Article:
Switching property managers isn’t as difficult or as expensive as many may think. There are many misconceptions on when and how you can change property managers, leading to owners clenching their teeth and bearing through terrible service, counting the days until their agreement is over or their tenants move out. But this doesn’t have to be the case.
Don’t be stuck with a subpar property manager! If your property manager isn’t cutting it and not undertaking the responsibilities listed in your agreement, this might be your calling to consider switching. After all, it’s a two-way street, and there’s no reason to pay a portion of your rental income for unsatisfactory service.
Common misconceptions about switching
These are some of the most common misconceptions amongst property owners:
- I have to wait until the tenancy is up before switching property managers
- It will bring a massive change and disruption to my tenant
- I will have to find new tenants for my property
- A new lease will have to be signed by my tenants
It is a common misconception amongst property investors that it will disrupt their tenants if they switch property managers. If a property manager has a good transition process that considers the wellbeing of the tenants, the switch may lead to happier tenants.
The truth about switching
You can change property managers whenever you’re ready, with minimal disruption to both you and your tenants. If you’re worried that you’ll be causing inconvenience to your tenants, fret not. The property management contract only ends the relationship between you and your current property manager; the relation between you and your tenant will still be going strong. So you can rest assured that everything will remain the same, just with a much better property manager.
Many property management agencies usually have a notice period for ending an agreement that can range from 30-90 days, depending on the state that you’re in.
Looking after your tenants from day one
Here at Dynamic Residential, we care about your tenants. We will always look after your best interests and ensure your property is taken care of, but we understand that a happy tenant is an essential piece of the equation.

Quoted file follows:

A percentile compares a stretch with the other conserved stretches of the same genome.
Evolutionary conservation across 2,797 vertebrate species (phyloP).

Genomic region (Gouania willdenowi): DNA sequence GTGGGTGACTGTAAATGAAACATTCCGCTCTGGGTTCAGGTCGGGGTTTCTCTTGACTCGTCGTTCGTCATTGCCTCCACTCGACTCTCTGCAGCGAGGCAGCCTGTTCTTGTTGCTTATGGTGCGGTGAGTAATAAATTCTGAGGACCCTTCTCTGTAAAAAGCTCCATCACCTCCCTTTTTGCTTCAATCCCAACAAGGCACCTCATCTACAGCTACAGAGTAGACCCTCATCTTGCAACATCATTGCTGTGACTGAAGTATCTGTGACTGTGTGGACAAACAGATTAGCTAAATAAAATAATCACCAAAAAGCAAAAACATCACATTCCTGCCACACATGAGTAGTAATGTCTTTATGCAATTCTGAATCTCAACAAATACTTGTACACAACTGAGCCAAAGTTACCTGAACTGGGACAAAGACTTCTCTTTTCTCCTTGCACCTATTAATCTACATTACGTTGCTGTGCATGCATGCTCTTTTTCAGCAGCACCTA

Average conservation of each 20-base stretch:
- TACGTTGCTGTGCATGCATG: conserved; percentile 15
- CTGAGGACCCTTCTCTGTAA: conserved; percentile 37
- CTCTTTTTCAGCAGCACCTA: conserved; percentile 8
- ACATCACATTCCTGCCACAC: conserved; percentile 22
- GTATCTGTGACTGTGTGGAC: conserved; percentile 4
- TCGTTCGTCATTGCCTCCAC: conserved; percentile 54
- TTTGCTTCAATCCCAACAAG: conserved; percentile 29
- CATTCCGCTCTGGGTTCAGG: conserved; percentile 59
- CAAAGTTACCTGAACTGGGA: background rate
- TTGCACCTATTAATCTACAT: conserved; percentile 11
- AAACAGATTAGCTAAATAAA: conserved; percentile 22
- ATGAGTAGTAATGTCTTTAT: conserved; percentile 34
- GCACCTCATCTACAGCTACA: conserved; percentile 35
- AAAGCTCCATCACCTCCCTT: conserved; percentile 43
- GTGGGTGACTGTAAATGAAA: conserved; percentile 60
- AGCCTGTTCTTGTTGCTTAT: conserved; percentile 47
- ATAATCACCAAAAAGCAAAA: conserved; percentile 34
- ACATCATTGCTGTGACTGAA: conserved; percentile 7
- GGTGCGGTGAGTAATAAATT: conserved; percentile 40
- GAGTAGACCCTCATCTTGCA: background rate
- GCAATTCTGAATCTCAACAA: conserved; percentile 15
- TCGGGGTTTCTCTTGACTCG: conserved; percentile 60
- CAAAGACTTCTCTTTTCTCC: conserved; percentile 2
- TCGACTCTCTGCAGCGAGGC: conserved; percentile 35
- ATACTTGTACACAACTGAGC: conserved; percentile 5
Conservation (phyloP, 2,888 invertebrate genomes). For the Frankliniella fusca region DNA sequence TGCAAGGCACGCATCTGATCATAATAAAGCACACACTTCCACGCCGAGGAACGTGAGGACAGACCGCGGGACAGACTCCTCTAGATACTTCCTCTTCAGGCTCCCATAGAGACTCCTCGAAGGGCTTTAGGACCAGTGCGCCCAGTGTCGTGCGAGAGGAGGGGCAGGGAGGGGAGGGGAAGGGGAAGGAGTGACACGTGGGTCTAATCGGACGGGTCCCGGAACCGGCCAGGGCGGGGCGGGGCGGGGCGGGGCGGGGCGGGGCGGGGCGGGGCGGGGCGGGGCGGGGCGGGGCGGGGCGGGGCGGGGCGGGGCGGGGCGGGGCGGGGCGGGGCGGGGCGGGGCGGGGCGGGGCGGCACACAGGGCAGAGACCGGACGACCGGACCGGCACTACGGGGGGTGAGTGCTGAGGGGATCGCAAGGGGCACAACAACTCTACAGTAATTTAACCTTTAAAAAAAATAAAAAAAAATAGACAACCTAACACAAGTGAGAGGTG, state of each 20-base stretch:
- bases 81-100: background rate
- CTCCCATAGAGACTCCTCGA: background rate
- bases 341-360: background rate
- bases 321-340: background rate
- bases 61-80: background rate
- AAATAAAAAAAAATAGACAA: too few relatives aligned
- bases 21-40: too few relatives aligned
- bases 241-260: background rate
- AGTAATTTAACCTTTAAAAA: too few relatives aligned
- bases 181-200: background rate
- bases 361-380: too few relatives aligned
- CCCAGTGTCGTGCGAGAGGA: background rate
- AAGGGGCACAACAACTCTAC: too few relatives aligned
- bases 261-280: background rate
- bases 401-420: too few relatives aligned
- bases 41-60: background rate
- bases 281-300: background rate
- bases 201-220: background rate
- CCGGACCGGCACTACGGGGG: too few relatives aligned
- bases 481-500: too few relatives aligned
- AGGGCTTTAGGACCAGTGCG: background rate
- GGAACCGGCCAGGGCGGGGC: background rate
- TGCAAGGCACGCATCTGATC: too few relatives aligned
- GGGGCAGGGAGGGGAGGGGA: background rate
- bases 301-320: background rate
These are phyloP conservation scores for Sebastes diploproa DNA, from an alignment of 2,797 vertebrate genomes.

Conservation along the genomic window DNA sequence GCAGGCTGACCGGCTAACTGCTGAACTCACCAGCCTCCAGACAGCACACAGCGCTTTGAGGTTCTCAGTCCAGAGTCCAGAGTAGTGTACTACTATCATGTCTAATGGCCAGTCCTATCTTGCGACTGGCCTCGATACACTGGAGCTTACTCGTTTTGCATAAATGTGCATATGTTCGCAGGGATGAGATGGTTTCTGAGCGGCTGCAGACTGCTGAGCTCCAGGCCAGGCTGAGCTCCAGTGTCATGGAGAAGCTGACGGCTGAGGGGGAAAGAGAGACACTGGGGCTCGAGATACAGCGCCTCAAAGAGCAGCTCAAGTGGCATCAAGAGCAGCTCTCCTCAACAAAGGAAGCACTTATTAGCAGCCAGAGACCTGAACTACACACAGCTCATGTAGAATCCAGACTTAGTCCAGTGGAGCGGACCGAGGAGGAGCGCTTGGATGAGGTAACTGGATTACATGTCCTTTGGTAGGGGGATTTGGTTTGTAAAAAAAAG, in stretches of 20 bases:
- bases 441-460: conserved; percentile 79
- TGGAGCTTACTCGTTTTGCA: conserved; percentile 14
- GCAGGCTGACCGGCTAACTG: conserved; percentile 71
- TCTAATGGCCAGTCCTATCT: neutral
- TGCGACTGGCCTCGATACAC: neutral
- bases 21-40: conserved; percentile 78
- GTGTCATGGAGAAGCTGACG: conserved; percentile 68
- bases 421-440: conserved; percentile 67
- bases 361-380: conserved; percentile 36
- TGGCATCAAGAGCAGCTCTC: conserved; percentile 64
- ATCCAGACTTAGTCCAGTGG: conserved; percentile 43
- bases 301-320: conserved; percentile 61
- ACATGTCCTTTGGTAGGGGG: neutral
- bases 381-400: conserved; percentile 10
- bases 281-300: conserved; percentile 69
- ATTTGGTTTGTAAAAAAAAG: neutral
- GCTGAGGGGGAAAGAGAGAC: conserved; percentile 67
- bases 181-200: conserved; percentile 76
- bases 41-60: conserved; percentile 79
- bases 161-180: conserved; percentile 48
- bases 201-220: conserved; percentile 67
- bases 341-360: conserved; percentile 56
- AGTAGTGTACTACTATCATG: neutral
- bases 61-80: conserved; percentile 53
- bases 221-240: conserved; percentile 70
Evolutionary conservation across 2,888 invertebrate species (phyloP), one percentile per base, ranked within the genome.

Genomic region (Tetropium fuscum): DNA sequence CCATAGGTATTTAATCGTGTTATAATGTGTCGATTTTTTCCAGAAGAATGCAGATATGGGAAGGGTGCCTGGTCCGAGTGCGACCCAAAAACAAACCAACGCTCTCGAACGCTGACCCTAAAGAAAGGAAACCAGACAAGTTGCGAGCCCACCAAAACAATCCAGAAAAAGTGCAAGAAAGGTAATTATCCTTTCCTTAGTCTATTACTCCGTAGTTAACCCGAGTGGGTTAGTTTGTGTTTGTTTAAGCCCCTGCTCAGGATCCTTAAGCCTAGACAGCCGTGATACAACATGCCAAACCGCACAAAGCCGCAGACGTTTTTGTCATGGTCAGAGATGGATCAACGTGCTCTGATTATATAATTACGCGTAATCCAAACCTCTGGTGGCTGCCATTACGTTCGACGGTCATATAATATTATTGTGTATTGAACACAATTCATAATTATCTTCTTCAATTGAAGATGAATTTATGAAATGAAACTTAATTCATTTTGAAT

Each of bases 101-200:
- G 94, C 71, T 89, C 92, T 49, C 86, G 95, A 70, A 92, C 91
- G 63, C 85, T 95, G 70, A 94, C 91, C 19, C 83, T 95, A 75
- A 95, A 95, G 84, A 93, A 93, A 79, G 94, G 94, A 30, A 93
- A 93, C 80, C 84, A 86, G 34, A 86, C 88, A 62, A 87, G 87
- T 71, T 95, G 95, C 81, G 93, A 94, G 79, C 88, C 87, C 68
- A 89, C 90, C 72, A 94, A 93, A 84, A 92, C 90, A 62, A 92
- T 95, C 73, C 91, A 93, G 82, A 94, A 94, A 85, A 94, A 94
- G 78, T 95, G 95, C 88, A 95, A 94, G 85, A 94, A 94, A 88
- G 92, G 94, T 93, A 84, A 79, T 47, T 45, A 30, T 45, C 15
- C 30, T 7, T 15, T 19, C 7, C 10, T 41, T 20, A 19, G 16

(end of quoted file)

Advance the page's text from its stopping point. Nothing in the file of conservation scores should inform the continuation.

“You can change property managers whenever you’re ready, with minimal disruption to both you and your tenants.”
How to know when it’s time to evict your tenant
“Problem tenants”. These two words pack enough punch to send a chill down the spines of even the most experienced investment property owners.
You might have a tenant who’s consistently 20 days late in rent payments or one who’s always disturbing the lovely couple next door. You might be curious about what you can do if you ever find yourself in that situation. Whichever the case, evicting a tenant might be the most viable choice if they’re causing you enough grief.
In this article, we’ll cover the reasons for you to legally evict your tenant and map out the process so that you can get a sense of how it happens. Of course, we haven’t forgotten to include essential details like tenants’ rights, costs to consider, and where to go for support.
By the time you reach the end of this article, you’ll be equipped with the confidence and resources necessary to tackle your tenant eviction.
Reasons to evict a tenant.
The reasons to evict a tenant range far and wide, but it’s essential to define your motives clearly. Why?
First, you need to make sure it’s substantial enough to warrant an eviction. If it isn’t, you might find yourself on the losing side in court. On top of that, there are different guidelines that you’ll need to follow depending on the reason for eviction.
In this section, we’ll be covering the different types of reasons to evict a tenant.
Most common eviction reasons for problem tenants
1. Non-payment of rent
This is the most common reason we’ve heard when helping owners evict their problem tenants. Usually, it isn’t just a one-off situation, but one that’s occurred enough times to become an issue for the owner.
According to Shannyn Laird, an experienced property manager with over 15 years of experience, it’s essential to have tried everything else before getting to the point of eviction. This means that your property manager would’ve tried to negotiate a payment plan or work with your tenant directly to find a resolution.
“Our intention is certainly not to evict tenants. We’d rather keep them in their home if we can.”
Shannyn Laird, Head of Customer Experience
If things aren’t fixed even after negotiations, then you might need to take action to evict your tenant.
2. Failure to maintain the property
Your tenant is obliged to take reasonable care of your property so that you’re not faced with excessive property maintenance issues. If they’ve made alterations to the home without your consent or caused damage resulting from deliberate or negligent behaviour, this may warrant an eviction.